I certainly don’t have anything against the brilliant and beautiful minds, I just think we’ve spent so much time trying to make our kids into the crème de la crème that we haven’t given them any credit for being a hearty cup of milk! But, according to the dairy industry “milk does a body good!” My point is, why not give the better-than-average second place a little more credit–even praise!? How about an “A” for their effort? Why should we praise the kid who can do algorithims in his sleep and not praise the kid who puts in extra work, maybe even hires a tutor and practices tirelessly to get it right? But rather than acknowledge the hard work that went into the B+ we only honor the easy A.

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Well, I’m here to make a case for second place. I’m here to vouch for the hard-earned B, to give a shout-out to all those who have other gifts–the gift of gab, the gift of personality, the gift of diligence, consistency and hard work.  These gifts are not measured by SATs or GREs, but that doesn’t mean they don’t have value, and you can be sure that not everyone has these gifts.  Did you know that some of the most “brilliant” people are not so fun to be around? Often they are quite the opposite, but no one wants to talk about that. We hail them for their brilliance and ignore the fact that they are socially-awkward or devoid of basic personal skills. I’m not throwing shade, I’m making a point. My point is, let’s stop with the hierarchies–acting as if the brilliant ones are better than the rest of us, or even as if we are better than them! How about they have their strengths and we have ours?

Let’s stop putting pressure on our kids to be what they’re not. Let them be who they are. Let them be the best that they are.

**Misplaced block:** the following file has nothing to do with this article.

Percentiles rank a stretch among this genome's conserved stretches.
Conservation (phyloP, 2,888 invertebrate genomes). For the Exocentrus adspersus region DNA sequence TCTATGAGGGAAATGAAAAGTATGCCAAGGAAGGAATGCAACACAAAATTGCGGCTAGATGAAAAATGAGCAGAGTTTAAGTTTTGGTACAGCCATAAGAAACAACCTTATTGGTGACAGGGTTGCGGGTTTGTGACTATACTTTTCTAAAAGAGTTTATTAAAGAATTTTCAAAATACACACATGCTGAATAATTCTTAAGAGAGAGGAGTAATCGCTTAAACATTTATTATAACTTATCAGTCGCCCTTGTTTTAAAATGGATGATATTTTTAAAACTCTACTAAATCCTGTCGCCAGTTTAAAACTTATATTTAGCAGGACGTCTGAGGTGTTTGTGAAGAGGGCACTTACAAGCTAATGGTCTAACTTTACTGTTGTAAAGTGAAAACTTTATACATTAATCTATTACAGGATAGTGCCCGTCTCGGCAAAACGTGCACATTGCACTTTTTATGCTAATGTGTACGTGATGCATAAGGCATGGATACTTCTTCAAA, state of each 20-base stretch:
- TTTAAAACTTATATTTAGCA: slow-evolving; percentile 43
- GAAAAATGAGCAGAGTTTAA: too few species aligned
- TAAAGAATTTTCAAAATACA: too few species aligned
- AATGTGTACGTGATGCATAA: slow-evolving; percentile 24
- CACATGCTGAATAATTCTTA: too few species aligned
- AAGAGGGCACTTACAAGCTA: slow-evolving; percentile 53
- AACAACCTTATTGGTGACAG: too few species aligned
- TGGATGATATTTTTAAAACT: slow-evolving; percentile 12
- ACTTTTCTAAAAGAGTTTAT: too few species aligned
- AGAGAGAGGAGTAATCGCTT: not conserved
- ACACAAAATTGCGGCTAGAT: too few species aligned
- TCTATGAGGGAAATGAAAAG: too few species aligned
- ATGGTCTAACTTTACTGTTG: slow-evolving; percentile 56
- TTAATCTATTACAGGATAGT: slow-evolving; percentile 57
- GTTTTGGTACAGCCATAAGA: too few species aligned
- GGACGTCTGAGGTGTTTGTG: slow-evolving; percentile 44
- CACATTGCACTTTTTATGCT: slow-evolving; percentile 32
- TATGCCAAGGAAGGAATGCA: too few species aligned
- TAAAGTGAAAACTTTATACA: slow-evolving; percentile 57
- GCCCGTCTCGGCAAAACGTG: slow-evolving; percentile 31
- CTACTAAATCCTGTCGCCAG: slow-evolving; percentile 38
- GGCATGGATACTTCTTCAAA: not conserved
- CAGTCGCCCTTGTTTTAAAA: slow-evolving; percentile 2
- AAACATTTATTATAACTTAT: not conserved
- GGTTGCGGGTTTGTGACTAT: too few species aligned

And stop bragging about how your kid made the highest score on the SAT. Whoopee! He’s a great test-taker! My kid knows how to make people feel good about themselves and they like to be around her. Whoopee! She’s a great people-person! Which one should be in first place?

I’m making a case for second place.

What’s the Word?

I think it’s just par for the course that children will find their parents to be amusing. My kids have a great time standing my husband and me in the middle of the kitchen and cranking up some song so they can show us a new dance move. Then they promptly demand that we try it. On the spot!

And, of course, we’re terrible.

What do you expect? We’re middle-aged adults with nostalgia for 80s and 90s moves like the “cabbage patch”, the “prep” and the “tootsie roll”.  We have very little comprehension of these millennials’ “whip & nae-nae,” neither do we know why we need to “hit the folks,” nor understand the excitement they express when we “dab”.  (I’m pretty sure that I unintentionally “dab” every time I sneeze!)  Nonetheless, we attempt the moves that they hastily demonstrate and inevitably they roar with laughter!

Apparently, we’re hilarious.

So, it’s no surprise, then, that my kids find hilarity in other random moments, also. The generation gap allows plenty of room for differences—not just in how we dance or how we dress, but also in how we speak and in the particular words we use to describe things.

For example, my kids also giggle when I tell them to “zap” their food in the microwave!  What’s so funny about that? Considering this scientific phenomenon of heating something with invisible rays, what else would you call it?

Zap!

I love how alive our language is! Words are created and recreated every day. That’s why I’m starting this regular blog entry called “What’s the Word?” which will explore our many unique expressions. I’ll also share commonly misused words…or, at least, words or phrases that are not (yet) accepted as standard.

So, what about you? Do you use a word or phrase in a unique way? A word that, perhaps, others snicker about? Maybe it’s a word you made up or one that you’ve co-opted for a different use.  I’d love to hear about it!

Also, tell me how you refer to the process of warming food in the microwave. I’d love to know if I’m the only one who “zaps” it! (Hmmm…maybe “Zap” could be the name of a new dance!)